Illustration by Isha Khanzode.

Film: Sing Street (2016)

If you liked La La Land, try watching Sing Street. Set in 1980s Ireland, the film follows a teenage boy as he starts a band for the sole purpose of impressing a girl. As Duran Duran plays in the background, the characters navigate divorce, bullying, and adolescence. I felt that Sing Street captured what it’s like to be a teenager in any time period; the longing for freedom mixed with the routines of childhood. Besides being dreamy and well-styled, the world of Sing Street also has amazing original music that takes center stage. It gets better each time I watch it, but I still wish I could be sitting in the theater again, as the opening credits played for the first time. —Lennon Walter

TV Show: Insecure (HBO, 2016-)

Issa Rae’s Insecure presents all of the joys, discomforts, and sometimes frustrating everyday occurrences that come with being a black woman in modern America. We’re shown a black struggle that isn’t often represented in film and television; not one of poverty or life-or-death hardship, not a rags to riches hustle; but rather, how difficult it can be to exist as a middle-class black woman in a white world. We see every little truth from the microagressions that come with rocking your natural texture, to the burden of constantly feeling like you have to defy the “loud black woman” stereotype in the workplace. But the show isn’t necessarily political—it simply shows us things we’re not used to seeing, and broaches topics many of people of color may have thought were “just us.” Beyond the political, Insecure is a great show about trying to get by in your 20s. Its message feels so relatable. No matter how successful or competent we may seem on the inside, we’re all a little bit insecure. —Micha Frazer-Carroll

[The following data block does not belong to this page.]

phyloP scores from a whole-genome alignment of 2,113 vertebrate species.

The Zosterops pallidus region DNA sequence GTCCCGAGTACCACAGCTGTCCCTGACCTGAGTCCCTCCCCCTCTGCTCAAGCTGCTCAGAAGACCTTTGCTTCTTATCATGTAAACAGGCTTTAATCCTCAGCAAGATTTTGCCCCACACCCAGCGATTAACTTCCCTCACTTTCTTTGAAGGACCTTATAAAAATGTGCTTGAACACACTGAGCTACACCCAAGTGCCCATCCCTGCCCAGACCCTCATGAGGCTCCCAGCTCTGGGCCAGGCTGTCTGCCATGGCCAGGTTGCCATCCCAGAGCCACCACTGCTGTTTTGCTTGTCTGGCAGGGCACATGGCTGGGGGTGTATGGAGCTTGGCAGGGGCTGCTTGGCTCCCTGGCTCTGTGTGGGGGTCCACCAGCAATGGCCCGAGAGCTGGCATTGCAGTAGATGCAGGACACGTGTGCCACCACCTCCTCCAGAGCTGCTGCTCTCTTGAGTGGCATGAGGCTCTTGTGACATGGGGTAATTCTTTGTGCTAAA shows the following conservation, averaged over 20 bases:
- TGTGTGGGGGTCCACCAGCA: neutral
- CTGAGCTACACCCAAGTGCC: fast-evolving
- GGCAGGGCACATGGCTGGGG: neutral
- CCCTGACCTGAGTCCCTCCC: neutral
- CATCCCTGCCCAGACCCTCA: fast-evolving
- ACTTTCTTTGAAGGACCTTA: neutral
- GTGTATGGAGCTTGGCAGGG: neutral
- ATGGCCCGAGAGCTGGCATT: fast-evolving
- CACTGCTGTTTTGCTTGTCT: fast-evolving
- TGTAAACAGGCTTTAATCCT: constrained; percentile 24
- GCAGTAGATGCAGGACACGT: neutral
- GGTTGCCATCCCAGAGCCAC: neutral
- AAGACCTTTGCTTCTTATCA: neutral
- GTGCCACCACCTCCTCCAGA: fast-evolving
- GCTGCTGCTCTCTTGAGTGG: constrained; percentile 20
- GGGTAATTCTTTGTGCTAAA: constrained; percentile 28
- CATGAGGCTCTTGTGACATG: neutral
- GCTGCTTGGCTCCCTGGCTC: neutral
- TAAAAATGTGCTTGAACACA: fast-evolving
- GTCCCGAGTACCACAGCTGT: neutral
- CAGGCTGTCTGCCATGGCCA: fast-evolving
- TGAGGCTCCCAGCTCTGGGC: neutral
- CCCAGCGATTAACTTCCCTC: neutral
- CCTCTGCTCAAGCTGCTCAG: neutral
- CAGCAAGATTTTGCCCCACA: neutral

Web Series: How to Not (Vimeo, 2016-)

If you’re looking for a new visual feast to delve into, consider checking out How to Not. The eight-episode web series is an alternately funny, hopeful, and poignant look at one young 20-something woman’s experiences with love, queerness, and the confusion of “growing the fuck up.” After a dissatisfying night out, the series’ protagonist, credited as “You,” feels disheartened and lonely, with only her phone for company while waiting for her Uber home—until she makes the fateful decision to change her Tinder settings to “Only Women” and quickly finds a match in Jamie. She’s a full-time flight paramedic who stands in stark contrast to the gross guys hitting You up on the platform with cringe-inducing puns. As the series progresses, the audience learns that the protagonist is not perfect—far from it—but she is trying. She’s working, learning, and fighting to better herself, and that crucial growth and development that is so universal and relatable is what makes How to Not worth seeing through to the very end. Director Gia Vangieri originally set out to make a series in which the “gay girl wins,” and I’d say she’s succeeded. —Victoria Chiu ♦